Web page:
That Natalia Kills is a Goddamn Problem – Trouble – Review

natalia kills trouble

Jake Buck

I’m Jake, I either live on the disgusting part of Cambridge or the disgusting part of London. Sometimes I go to uni at Brunel and sometimes I cry in bed over Disney cartoons. I have a strong attraction to KFC. @JakeBBuck

Latest posts by Jake Buck (see all)

This week, Natalia Kills released her new album. I think. Maybe not in this country, maybe in this country. I’m not really sure, her label’s quite messy. BUT. It’s out somewhere and I’ve heard it. Whilst my musical qualifications ends at being able to play ‘Everytime’ by Britney on the piano, here’s my opinion on her new record, Trouble.

It opens with an intro, as did her debut Perfectionist, which I think sets the mood perfectly. There are wailing sirens and a small speech about the purity of someone’s actions and love, with some background screams and noises. A static shock and the first track, ‘Television’, properly kicks in. The slow intro followed immediately by the up-tempo opening song reflects most of the album, as it’s a collage of loud, hard tracks and quiet, vulnerable songs.

My favourite thing about Kills is that her music is generally quite smart, which apparently is viewed as a negative as it alienates audiences by not being generic or relatable, and that’s why she hasn’t blown up (yet). So, basically, she’s not popular because the general music audience are too stupid to enjoy anything that’s not about fucking in a club. BUT I DIGRESS. The songs ‘Television’ and ‘Controversy’ reflect this best, I think, by demonstrating how the youth of the television/internet age has warped views on reality and follow a robotic, unemotional lifestyle, copying what they see on television, and are immune to the controversy surrounding them. Her voice in both songs shows her aggressive, badass side (‘Controversy’) and a dramatic emotion that’s generally unusual for mainstream pop (‘Television’).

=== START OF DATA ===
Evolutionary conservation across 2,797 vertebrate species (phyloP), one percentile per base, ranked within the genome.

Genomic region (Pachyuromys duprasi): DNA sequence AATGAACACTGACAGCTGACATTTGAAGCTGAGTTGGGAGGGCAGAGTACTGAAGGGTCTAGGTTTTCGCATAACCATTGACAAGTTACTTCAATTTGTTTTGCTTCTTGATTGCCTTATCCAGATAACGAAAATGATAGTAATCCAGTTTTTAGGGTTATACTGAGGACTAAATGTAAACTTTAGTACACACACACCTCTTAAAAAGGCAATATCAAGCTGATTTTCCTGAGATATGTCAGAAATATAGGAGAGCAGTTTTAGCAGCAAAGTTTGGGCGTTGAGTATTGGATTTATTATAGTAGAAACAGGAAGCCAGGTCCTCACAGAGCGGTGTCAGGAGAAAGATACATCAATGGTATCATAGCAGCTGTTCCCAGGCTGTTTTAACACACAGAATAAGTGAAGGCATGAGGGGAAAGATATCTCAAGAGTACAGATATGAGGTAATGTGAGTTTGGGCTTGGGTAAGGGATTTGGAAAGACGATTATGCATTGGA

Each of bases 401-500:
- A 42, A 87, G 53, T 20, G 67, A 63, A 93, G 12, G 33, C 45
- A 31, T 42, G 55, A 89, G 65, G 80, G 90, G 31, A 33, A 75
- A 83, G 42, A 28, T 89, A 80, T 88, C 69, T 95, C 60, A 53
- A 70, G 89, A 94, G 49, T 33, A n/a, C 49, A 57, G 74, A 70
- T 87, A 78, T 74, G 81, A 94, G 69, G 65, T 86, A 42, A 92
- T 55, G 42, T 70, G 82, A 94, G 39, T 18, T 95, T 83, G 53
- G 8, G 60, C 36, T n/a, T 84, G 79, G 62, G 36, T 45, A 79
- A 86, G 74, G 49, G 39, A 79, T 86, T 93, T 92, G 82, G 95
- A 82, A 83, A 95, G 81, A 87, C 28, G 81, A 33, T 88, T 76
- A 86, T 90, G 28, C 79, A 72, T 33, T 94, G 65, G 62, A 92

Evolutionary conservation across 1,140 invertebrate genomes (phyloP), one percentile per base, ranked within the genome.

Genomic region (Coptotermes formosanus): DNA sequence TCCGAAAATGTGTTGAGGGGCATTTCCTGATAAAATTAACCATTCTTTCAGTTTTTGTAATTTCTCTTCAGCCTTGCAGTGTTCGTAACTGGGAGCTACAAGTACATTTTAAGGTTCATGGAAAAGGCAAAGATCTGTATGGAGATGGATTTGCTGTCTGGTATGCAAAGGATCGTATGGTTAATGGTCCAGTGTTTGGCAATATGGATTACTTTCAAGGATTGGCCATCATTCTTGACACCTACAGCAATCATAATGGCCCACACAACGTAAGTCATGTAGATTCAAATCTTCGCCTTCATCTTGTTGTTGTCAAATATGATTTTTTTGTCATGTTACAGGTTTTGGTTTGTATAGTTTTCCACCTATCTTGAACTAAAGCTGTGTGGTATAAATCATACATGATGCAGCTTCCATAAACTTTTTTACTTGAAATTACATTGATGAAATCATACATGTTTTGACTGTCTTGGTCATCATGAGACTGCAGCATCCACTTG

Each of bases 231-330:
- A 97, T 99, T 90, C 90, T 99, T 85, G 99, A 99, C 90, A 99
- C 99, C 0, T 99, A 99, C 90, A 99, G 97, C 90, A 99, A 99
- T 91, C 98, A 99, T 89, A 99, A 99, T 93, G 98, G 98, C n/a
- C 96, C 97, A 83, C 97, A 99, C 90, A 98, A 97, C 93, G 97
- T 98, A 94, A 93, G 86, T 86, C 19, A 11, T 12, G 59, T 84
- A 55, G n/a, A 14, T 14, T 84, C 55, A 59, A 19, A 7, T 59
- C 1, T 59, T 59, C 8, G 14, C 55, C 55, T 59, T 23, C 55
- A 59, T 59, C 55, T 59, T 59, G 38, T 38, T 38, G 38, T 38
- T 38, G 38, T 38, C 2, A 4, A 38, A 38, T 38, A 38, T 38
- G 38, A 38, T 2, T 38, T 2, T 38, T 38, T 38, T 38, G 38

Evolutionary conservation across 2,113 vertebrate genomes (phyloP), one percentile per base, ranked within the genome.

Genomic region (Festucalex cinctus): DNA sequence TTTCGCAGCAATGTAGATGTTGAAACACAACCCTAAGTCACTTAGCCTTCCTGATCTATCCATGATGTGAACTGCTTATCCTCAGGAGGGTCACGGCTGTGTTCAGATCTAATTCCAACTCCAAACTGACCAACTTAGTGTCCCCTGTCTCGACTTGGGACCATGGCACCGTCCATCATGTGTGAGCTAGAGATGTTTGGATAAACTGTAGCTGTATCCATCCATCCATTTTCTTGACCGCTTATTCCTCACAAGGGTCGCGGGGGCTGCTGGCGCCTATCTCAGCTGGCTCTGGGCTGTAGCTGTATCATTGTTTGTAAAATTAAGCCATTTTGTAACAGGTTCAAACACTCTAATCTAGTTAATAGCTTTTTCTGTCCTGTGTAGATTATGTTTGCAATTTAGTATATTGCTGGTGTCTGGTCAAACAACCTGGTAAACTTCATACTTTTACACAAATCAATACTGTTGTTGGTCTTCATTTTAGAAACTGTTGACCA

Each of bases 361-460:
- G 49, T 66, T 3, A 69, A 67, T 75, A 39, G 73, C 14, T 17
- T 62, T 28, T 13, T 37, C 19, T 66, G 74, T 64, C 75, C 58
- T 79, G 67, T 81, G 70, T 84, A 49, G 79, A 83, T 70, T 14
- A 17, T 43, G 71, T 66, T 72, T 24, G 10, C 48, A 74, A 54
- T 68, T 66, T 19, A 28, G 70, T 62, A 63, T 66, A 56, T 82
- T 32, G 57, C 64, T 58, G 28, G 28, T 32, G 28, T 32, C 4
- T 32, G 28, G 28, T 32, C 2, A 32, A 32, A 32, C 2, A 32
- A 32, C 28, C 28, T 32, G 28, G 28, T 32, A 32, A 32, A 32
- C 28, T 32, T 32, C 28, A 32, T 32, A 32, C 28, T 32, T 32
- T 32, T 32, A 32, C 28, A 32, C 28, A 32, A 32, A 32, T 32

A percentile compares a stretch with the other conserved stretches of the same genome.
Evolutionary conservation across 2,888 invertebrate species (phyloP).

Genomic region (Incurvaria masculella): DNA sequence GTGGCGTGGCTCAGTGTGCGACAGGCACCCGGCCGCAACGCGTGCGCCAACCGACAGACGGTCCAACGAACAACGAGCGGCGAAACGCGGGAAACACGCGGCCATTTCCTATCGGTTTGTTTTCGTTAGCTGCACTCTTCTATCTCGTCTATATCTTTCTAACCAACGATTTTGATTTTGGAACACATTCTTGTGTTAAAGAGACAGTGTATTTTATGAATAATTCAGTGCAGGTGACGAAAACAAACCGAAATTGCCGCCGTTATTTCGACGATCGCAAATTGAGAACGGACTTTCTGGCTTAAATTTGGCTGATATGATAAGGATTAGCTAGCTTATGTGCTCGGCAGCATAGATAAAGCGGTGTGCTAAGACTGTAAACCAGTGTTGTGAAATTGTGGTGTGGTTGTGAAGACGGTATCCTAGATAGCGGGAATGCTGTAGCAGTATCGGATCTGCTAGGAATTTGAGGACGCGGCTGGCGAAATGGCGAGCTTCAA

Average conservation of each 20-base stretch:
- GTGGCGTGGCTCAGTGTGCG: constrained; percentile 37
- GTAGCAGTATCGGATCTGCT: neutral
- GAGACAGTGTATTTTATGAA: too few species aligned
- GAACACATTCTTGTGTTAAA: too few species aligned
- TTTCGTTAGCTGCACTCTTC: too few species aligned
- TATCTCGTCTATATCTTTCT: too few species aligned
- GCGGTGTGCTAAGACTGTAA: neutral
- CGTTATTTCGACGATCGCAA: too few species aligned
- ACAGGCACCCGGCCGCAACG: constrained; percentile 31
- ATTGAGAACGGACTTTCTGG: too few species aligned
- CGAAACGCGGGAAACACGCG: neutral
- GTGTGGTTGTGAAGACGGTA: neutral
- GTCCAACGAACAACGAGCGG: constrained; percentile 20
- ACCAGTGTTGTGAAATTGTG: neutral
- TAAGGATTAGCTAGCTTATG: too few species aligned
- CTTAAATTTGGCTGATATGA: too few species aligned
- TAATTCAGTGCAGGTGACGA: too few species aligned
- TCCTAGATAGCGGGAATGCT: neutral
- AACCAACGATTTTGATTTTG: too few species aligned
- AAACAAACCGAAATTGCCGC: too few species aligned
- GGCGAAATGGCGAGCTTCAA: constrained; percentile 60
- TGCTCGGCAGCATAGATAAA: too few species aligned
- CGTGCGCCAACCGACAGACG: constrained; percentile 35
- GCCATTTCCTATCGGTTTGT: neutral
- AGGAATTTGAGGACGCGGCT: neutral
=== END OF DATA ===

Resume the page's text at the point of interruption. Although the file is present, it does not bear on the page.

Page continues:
My other favourites of note are ‘Stop Me’, ‘Rabbit Hole’, ‘Saturday Night’, ‘Watching You’ and ‘Trouble’. ‘Stop Me’ and ‘Rabbit Hole’ are my 2013 sleazy jams of the year and I’m expecting to be howling and Miley twerking to them as soon as I’ve got a drink in my hand. The drums in both songs (and lead single, ‘Problem’) are the best in the album and just harder than most pop, which makes them just…better.

‘Saturday Night’ and ‘Watching You’ are two of the slower songs on the album where Kills’ writing and vocals are at the forefront, adding a brilliant new shade to the album. They’re raw, open and honest mini stories within themselves that add perfectly to the overall trajectory of the album. There’s a defiance, emotion and drama in both that raises Kills above your standard popstar.

The closing, and title, track ‘Trouble’ ends the album on a loud note that she is, indeed, trouble. Casually dropping lines such as “I’m gonna burn down the house tonight” while pleading for a friend and alibi, it’s the perfect ending to represent the album’s entire theme of badass, rawness, honesty and still being fucking awesome.

Personally, I feel the only let-downs in the album are ‘Boys Don’t Cry’, ‘Daddy’s Girl’ and ‘Outta Time’. Next to the harshness of ‘Problem’ and the emotion of ‘Saturday Night’, they just  seem bland in contrast, though they’re perfectly good songs and not too far from the standard pop music of today. It’s just that I prefer Kills’ music when it’s different from the usual fair of pop music, so to hear her make middle-of-the-road music is a bit throwaway for me.

Again, the cleverness of the album is that it writes an overall story of Natalia’s life, from being rich and classless, to a family breakdown, to running away and becoming poor and classless with a bad lover. Commentary runs throughout on the state of youth today. Each song stands as a mini story or statement in itself that adds to the arching story, and it all fits brilliantly. My favourite album of the year (so far).

Anyway, now I’m off to take my shirt, shoes, jeans all off (and we ain’t even at the beach).

Related Post